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Siegfried Schmitt, principal consultant, PAREXEL, discusses how the regulatory requirements for CGMPs is the different phases of drug development and manufacture.
Q: Our company covers the entire lifecycle for our drugs, from R&D through clinical trials to commercial product. The quality management system covers good clinical practice (GCP) and current good manufacturing practice (cGMP). In a recent client audit, we received an observation: “You do not apply the same level of cGMP to clinical-trial material manufacture as you apply to commercial product.” Is this a new regulatory expectation?
A: It is not a regulatory expectation to apply the same level of cGMP to investigational new drug (IND) and marketed products. Although it is correct that you need to apply cGMP to all your clinical-trial supplies (referred to as investigational medicinal products [IMP] in the European Union [EU] and IND in the United States) and to commercial operations, the level of CGMP differs. The reasons for this are practical constraints as well as regulatory requirements. Under FDA regulations, the manufacture of most INDs used in Phase I clinical trials is exempt from cGMPs (1) (i.e., 21 Code of Federal Regulations Part 211 is not applicable). For INDs for clinical Phases II and III and for commercial product, cGMP applies (2, 3).
In the EU, the relevant regulations are in EudraLex Vol. 4, Part I (drug product) and Part II (drug substance/API), and IMPs are covered specifically in Annex 13 “Manufacture of Investigational Medicinal Products,” which was last updated in 2010 (4). EudraLex, and any laws and regulations laid down by EU member states, are based on Commission Directive 2003/94/EC, which applies to both IMP and marketed products (5).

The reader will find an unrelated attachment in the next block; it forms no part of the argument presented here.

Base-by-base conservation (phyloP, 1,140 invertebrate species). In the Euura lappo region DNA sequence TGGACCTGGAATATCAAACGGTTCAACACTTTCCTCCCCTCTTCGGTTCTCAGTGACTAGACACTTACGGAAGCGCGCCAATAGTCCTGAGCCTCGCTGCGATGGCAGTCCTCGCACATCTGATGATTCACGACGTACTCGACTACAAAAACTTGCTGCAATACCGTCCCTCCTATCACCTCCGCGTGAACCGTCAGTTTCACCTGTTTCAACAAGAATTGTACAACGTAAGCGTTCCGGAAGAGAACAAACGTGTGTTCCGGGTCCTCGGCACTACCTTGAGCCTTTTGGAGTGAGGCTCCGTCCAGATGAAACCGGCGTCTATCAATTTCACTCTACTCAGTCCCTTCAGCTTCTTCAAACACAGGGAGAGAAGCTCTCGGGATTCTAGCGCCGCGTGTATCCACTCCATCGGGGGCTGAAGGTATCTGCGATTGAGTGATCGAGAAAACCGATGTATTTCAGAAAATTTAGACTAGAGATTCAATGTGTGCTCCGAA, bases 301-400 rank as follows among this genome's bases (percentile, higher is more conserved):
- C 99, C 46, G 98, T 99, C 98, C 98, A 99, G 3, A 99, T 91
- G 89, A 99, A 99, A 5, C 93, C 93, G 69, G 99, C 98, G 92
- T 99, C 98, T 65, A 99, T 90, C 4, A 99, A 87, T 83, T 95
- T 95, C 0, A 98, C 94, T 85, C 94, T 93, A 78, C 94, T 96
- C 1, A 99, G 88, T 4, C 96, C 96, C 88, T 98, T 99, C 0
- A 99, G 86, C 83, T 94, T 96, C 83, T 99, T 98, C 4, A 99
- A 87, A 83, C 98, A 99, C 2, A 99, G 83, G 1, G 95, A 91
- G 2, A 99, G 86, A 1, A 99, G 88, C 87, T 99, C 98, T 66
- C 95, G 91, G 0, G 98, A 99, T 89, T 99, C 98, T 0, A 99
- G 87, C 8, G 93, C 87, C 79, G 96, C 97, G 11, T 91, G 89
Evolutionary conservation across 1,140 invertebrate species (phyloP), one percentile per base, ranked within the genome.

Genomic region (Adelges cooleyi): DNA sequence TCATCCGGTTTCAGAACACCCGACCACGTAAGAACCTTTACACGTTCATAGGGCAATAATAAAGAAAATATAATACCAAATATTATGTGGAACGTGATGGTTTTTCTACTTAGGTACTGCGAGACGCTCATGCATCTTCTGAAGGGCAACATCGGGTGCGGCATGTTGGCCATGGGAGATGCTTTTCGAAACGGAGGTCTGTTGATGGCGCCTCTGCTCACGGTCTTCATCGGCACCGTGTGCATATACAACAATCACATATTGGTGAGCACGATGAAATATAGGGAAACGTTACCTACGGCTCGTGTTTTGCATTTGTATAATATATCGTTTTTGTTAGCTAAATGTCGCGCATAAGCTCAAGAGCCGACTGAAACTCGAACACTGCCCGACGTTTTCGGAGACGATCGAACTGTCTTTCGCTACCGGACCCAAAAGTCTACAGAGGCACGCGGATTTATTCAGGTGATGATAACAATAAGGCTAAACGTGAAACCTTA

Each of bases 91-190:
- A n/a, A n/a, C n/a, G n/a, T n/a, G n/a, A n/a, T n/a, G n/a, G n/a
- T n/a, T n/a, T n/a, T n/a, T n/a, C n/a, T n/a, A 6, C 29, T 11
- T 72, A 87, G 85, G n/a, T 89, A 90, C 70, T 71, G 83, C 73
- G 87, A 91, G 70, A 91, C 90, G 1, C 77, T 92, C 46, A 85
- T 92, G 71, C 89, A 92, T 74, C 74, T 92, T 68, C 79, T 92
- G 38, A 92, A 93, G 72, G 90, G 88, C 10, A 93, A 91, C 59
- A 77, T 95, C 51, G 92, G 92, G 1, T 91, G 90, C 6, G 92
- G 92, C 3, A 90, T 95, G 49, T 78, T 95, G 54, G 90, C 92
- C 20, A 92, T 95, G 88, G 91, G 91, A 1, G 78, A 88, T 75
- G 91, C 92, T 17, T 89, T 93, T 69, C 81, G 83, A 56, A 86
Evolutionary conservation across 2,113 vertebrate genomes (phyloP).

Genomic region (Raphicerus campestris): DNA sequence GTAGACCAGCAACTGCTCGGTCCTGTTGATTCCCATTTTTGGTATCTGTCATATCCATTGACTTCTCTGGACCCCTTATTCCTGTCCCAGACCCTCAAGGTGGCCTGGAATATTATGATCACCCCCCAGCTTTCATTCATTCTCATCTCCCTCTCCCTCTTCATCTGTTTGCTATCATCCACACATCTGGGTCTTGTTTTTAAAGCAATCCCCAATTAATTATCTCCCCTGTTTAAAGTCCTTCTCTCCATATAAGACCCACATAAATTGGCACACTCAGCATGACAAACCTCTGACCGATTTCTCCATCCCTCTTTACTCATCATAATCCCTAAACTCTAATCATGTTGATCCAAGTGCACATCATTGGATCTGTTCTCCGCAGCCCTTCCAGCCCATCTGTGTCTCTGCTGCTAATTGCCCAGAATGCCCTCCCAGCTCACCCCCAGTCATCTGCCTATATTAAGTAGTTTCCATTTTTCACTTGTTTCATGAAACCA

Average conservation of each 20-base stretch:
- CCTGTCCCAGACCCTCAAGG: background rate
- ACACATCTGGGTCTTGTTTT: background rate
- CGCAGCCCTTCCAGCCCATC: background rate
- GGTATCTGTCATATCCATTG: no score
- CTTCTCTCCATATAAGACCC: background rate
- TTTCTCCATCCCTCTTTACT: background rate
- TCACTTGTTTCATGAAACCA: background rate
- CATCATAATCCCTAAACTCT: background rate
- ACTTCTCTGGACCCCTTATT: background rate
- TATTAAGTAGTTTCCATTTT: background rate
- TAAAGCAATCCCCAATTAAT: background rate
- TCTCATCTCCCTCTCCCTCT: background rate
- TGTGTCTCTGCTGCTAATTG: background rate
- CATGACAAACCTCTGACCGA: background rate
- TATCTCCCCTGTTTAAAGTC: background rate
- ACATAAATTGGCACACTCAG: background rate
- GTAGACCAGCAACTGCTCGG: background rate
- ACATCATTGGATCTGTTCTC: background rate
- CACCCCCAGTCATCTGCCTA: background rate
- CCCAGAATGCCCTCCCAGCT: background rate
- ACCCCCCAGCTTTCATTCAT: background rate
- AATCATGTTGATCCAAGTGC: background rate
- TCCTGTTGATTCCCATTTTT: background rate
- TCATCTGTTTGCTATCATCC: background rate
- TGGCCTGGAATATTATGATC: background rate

Paragraph 17 in Annex 13 summarizes the differences in cGMP for IMP and marketed product: “Production processes for investigational medicinal products are not expected to be validated to the extent necessary for routine production but premises and equipment are expected to be qualified. For sterile products, the validation of sterilizing processes should be of the same standard as for products authorized for marketing.”
Though these guidances are useful, they will not necessarily answer all questions. The common adage supported by the majority of regulatory agencies is to apply a scientifically sound risk-based approach to compliance. More information can be found in several publications, including a widely publicized technical report by the Parenteral Drug Association (6).
The regulators do understand that product and process knowledge will continue to grow during the lifecycle from clinical Phase I to launch and beyond. With increased understanding, companies can and need to apply more controls and move towards a fully validated process. You may wish to discuss the observation with the auditor in light of the regulations and guidance documents mentioned above.
1. FDA, Guidance for Industry: cGMP for Phase 1 Investigational Drugs (Rockville, MD, July 2008).
2. FDA, Draft Guidance for Industry: INDs for Phase 2 and 3 Studies of Drugs, Including Specified and Therapeutic Biotechnology Derived Products (Rockville, MD, February 1999).
3. 21 CFR Parts 210 and 211.
4. European Commission, EudraLex-Volume 4 Good Manufacturing Practice (GMP) Guidelines,
5. Commission Directive 2003/94/EC on the principles and guidelines of good manufacturing practice in respect of medicinal products for human use and investigational medicinal products for human use.
6. PDA Technical Report 56 Application of Phase-Appropriate Quality System and CGMP to the Development of Therapeutic Protein Drug Substance (PDA, 2012).
Article DetailsPharmaceutical Technology
Volume 40, Number 3
When referring to this article, please cite as S. Schmitt, "Phase-Appropriate GMP," Pharmaceutical Technology 40 (3) 2016.